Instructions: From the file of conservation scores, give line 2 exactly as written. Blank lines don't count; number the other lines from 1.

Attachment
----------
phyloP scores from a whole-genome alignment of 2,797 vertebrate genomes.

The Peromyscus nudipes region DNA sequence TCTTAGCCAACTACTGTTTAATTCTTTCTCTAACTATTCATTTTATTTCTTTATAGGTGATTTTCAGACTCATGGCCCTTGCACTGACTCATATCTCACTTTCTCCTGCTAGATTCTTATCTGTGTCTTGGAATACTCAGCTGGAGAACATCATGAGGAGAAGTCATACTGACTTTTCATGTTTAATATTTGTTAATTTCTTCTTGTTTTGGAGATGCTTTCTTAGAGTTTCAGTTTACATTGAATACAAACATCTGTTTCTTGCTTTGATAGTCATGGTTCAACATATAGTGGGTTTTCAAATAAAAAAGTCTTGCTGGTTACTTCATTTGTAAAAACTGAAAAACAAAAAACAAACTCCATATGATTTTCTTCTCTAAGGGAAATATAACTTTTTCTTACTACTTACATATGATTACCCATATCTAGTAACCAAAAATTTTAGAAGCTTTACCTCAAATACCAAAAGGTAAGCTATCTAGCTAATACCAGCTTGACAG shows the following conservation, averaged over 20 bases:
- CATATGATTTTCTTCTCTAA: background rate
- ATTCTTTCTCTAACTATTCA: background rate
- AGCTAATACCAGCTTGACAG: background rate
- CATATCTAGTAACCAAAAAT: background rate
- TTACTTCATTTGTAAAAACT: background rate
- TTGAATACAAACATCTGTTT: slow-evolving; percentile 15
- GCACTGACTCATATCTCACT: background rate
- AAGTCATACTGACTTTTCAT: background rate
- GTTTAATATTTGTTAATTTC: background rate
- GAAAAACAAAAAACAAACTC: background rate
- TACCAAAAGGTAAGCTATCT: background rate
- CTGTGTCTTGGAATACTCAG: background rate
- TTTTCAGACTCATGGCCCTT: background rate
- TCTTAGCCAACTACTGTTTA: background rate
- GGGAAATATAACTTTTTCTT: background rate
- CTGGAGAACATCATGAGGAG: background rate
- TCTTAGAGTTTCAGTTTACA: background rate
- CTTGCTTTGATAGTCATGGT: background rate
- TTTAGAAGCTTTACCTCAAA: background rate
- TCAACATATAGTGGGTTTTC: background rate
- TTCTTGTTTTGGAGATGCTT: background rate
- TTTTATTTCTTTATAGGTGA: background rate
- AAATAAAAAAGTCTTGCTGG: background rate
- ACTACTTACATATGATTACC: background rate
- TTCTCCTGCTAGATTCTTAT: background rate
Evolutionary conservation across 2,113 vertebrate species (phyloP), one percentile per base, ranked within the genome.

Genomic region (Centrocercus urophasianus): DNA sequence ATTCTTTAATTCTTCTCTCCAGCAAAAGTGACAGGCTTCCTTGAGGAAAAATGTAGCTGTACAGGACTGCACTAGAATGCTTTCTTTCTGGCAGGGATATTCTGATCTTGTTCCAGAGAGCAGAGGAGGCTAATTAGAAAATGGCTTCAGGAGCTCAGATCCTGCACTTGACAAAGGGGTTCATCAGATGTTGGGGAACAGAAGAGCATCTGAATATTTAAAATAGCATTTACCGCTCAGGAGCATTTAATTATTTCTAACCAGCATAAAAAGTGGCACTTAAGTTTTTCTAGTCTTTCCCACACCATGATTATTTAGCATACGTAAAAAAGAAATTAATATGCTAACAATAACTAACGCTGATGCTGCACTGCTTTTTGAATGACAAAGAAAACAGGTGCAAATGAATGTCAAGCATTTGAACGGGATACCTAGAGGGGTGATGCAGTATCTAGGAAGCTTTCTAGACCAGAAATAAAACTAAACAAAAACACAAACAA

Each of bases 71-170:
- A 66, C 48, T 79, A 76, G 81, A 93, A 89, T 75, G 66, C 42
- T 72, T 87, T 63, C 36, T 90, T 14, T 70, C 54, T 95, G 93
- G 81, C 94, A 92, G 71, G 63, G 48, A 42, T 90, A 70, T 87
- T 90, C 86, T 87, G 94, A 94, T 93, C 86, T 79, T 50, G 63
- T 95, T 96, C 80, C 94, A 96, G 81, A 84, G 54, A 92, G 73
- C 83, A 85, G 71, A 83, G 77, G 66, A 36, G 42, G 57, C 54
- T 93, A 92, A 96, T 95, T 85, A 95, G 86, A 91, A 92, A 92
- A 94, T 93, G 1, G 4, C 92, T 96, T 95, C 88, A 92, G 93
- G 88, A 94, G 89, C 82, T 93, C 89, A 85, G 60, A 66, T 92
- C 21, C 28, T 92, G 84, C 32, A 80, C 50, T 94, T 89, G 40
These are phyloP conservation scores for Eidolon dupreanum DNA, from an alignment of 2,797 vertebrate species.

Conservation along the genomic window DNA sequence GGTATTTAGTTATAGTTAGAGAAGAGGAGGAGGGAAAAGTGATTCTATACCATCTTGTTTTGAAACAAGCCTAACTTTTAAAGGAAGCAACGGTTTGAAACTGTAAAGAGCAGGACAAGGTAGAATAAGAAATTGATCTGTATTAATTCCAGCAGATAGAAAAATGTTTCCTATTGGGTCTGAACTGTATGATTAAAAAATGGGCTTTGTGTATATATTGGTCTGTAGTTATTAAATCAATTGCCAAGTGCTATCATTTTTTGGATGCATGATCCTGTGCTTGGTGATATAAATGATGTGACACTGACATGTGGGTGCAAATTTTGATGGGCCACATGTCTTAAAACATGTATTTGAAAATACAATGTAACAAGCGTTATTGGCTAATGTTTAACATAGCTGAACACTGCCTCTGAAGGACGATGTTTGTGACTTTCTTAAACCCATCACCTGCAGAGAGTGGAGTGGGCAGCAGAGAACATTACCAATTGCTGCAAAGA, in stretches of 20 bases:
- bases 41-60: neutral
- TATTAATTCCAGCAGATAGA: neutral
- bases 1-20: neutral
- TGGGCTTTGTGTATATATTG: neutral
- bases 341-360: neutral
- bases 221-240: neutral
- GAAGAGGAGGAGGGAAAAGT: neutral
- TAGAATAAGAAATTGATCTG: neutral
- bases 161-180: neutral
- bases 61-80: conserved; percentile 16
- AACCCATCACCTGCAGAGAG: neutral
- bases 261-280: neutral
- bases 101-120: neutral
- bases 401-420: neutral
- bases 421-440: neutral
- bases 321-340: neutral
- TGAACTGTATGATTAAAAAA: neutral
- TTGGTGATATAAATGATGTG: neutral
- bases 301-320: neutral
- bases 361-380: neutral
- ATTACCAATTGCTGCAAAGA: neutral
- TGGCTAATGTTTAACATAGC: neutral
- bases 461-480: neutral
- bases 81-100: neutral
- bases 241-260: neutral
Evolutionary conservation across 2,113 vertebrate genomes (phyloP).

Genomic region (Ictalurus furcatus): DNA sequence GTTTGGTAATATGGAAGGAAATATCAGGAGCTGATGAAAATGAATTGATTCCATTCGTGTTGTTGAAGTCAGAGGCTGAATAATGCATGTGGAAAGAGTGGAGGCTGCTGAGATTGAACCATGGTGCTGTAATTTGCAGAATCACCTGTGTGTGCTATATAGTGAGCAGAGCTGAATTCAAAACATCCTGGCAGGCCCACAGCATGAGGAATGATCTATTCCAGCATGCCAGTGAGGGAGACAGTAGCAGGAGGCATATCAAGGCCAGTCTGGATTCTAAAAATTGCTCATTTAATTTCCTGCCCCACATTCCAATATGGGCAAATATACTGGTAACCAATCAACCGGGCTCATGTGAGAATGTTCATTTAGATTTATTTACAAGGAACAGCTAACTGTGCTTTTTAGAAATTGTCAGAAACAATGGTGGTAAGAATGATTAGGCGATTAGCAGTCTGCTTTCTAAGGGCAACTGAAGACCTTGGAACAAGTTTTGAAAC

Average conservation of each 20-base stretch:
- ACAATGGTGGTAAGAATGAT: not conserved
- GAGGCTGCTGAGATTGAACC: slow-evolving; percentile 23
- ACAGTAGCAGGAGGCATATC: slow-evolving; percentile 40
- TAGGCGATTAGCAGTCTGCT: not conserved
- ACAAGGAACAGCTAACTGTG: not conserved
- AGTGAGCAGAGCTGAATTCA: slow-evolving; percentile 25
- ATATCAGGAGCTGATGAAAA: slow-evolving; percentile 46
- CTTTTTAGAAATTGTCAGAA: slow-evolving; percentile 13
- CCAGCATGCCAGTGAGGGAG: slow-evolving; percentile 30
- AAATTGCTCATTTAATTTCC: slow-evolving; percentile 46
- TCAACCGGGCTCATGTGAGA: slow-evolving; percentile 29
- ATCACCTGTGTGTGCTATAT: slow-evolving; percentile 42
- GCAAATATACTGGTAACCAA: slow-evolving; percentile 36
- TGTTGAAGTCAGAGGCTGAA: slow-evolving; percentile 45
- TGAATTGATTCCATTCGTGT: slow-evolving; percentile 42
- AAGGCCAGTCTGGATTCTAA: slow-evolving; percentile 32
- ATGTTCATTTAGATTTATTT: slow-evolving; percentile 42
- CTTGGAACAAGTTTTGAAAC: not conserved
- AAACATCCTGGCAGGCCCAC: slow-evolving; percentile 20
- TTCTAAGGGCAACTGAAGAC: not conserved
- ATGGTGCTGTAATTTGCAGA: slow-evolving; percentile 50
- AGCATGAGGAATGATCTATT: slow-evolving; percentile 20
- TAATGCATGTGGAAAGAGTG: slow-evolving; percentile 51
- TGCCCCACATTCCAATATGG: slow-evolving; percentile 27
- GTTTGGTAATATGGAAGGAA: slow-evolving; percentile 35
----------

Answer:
The Peromyscus nudipes region DNA sequence TCTTAGCCAACTACTGTTTAATTCTTTCTCTAACTATTCATTTTATTTCTTTATAGGTGATTTTCAGACTCATGGCCCTTGCACTGACTCATATCTCACTTTCTCCTGCTAGATTCTTATCTGTGTCTTGGAATACTCAGCTGGAGAACATCATGAGGAGAAGTCATACTGACTTTTCATGTTTAATATTTGTTAATTTCTTCTTGTTTTGGAGATGCTTTCTTAGAGTTTCAGTTTACATTGAATACAAACATCTGTTTCTTGCTTTGATAGTCATGGTTCAACATATAGTGGGTTTTCAAATAAAAAAGTCTTGCTGGTTACTTCATTTGTAAAAACTGAAAAACAAAAAACAAACTCCATATGATTTTCTTCTCTAAGGGAAATATAACTTTTTCTTACTACTTACATATGATTACCCATATCTAGTAACCAAAAATTTTAGAAGCTTTACCTCAAATACCAAAAGGTAAGCTATCTAGCTAATACCAGCTTGACAG shows the following conservation, averaged over 20 bases: